In terms of value, the USA (€7bn, +17%) and the UK (€4.8bn, +22%) have surpassed Germany.
Overall, price-sensitive markets such as Germany and the Netherlands saw a more pronounced decline. However, the UK managed to develop against this trend, potentially due to compensation effects following Brexit. Despite the ongoing war and imposed sanctions, Russia saw a slight increase in the volume of imported wine, reaching 3.9m hectoliters, suggesting no sign of economic difficulties.
Bulk remains unqiue
In the bulk wine segment, Germany continues to maintain its position as the largest importer. Additionally, Italy, France, and Portugal also emerge as significant importers. This could potentially indicate the presence of re-exporting activities, utilizing existing trade networks among these countries.
Germany also holds the minimum of the major exporters in terms of gross exports with a bulk wine share of 5%. This is probably due to Germany's role as an efficient bottling location, which also makes it an important re-exporter. If these re-exports are also taken into account, Germany is probably only third in net imports behind the UK, where re-exports have ceased to play a role since Brexit.
New export champion
Italy has surpassed Spain to become the world's largest wine exporter, with a marginal decline in volume at 21.9m hectoliters. In contrast, Spain experienced a 10.6% decrease, reaching 21.2m hectoliters. However, both countries were able to increase their export value, similar to many other nations.
- Italy saw a 10.1% increase, reaching €7.8bn.
- Spain had a 3.1% rise, reaching €3bn.
These figures highlight the shifts in the global wine export landscape and the ability of both countries to maintain or increase their export value despite changes in volume.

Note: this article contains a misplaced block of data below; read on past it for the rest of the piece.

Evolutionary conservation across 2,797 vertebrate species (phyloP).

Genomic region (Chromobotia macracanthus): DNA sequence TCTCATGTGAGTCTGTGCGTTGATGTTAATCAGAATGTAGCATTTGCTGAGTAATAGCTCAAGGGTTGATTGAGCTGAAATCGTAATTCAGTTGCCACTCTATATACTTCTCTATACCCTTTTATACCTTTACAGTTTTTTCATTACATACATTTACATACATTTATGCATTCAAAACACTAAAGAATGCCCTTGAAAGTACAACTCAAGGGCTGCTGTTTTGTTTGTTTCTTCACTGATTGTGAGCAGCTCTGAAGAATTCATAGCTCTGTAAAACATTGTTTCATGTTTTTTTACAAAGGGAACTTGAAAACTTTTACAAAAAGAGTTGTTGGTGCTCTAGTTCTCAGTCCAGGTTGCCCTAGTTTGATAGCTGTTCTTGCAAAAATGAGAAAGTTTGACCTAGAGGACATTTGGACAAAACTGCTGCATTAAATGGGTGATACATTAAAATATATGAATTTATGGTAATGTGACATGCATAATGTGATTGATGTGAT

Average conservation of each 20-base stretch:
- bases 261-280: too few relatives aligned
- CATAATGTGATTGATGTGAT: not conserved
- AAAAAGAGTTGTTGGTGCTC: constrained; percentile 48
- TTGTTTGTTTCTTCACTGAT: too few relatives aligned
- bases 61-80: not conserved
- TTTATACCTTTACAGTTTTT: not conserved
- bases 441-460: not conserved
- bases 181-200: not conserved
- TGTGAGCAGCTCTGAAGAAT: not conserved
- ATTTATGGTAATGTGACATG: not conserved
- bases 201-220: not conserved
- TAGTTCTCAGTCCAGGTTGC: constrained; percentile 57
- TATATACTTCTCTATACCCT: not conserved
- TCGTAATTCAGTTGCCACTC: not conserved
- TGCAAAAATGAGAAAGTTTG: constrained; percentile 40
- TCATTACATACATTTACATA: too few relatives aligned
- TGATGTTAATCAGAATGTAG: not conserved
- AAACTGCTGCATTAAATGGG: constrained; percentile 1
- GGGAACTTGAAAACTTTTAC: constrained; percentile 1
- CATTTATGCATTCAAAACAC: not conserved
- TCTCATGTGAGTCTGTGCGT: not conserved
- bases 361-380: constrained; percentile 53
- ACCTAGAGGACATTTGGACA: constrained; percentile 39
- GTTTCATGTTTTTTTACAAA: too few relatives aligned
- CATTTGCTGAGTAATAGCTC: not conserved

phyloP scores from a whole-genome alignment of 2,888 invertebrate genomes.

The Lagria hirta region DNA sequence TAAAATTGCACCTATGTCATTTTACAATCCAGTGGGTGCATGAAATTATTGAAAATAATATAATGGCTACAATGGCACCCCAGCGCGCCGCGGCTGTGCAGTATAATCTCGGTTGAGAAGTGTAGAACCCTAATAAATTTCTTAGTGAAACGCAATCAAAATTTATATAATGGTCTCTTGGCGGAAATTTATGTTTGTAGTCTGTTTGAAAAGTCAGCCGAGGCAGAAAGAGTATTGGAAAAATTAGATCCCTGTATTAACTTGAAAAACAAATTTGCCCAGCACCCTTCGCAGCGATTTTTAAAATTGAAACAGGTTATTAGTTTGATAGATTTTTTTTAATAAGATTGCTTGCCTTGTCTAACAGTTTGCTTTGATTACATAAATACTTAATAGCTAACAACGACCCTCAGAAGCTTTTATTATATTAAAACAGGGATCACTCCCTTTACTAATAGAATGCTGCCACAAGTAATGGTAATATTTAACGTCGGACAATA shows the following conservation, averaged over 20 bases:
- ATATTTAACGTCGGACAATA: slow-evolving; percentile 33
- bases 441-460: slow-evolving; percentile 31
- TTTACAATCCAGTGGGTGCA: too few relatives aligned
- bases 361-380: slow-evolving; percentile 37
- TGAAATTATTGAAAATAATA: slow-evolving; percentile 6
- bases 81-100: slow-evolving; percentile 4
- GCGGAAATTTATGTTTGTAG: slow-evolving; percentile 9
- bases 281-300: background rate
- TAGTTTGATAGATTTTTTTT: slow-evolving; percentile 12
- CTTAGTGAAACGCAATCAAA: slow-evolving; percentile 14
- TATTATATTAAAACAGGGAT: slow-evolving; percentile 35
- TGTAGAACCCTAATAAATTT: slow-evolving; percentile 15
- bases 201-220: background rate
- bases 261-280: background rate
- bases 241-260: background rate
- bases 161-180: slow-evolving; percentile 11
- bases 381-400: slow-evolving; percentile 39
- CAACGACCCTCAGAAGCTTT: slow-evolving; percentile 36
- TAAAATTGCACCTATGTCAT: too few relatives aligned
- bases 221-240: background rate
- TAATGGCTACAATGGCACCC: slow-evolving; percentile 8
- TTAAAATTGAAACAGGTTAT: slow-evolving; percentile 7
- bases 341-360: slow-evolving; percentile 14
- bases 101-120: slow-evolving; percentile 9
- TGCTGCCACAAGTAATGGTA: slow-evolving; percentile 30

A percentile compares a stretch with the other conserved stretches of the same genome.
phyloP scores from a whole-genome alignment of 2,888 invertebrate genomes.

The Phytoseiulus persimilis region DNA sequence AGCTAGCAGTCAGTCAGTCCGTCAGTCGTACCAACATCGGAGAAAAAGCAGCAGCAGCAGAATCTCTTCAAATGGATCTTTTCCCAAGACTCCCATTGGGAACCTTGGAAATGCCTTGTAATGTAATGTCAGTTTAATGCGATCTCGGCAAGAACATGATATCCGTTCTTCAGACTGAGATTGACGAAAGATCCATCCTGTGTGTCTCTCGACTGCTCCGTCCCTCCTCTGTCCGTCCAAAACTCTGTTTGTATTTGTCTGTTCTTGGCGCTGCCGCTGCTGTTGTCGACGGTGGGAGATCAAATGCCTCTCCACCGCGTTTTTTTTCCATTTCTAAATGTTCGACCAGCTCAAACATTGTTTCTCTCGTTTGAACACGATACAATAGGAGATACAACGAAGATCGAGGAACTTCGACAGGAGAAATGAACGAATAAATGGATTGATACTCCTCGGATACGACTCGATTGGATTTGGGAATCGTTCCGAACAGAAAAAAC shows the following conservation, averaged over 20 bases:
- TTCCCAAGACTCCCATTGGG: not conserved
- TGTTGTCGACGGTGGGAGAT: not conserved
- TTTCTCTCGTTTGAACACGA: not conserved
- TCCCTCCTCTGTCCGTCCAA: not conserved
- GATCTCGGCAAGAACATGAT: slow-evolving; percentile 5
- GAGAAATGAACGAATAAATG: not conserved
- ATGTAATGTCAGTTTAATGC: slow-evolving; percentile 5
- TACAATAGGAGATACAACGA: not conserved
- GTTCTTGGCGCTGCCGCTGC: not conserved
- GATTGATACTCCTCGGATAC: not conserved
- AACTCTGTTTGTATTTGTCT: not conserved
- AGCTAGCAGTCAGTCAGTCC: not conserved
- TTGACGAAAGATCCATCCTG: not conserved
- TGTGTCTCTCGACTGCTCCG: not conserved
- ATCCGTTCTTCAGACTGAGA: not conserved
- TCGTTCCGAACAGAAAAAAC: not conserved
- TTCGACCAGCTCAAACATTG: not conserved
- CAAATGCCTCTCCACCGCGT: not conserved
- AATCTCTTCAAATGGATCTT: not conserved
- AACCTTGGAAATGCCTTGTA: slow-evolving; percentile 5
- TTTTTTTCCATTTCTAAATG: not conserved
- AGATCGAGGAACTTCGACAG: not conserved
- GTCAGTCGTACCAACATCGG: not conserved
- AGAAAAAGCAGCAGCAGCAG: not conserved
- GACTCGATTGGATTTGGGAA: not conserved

France maintained its position as the top exporter in terms of value, reaching €12.3bn with a growth rate of 10.9%. However, France experienced a decrease in exported volume by 4.5%.
Only a few major exporters were able to increase their export volumes.
- New Zealand successfully rebounded to a normal volume after a very small harvest in 2021.
- Australia's export volume increased by 1.3%, but the overall value increase was only 2.2%.
There appears to be a clear correlation between the volume of internationally traded wine and the increased prices. The OIV reports an average price of €3.51 per liter in international trade, reflecting a significant increase of 14%. This follows a 9.4% price increase observed in the previous year. Countries where producers implemented more modest price hikes, such as Italy, Portugal, or Australia, were generally able to maintain their export volumes in 2022. Conversely, countries that implemented larger price increases experienced volume losses.
According to OIV Director General Pau Roca, the international wine industry has demonstrated great resilience. Despite concerns, significant declines have not materialized, and the industry has been able to pass on some of the increased costs in international trade over the past two years.
However, there is still a persistent structural production surplus in the global wine industry. Furthermore, the full effects of purchasing power losses resulting from the war in Ukraine are anticipated to be felt in 2023. This means that the wine industry will face the challenge of showcasing its resilience once again in the following year.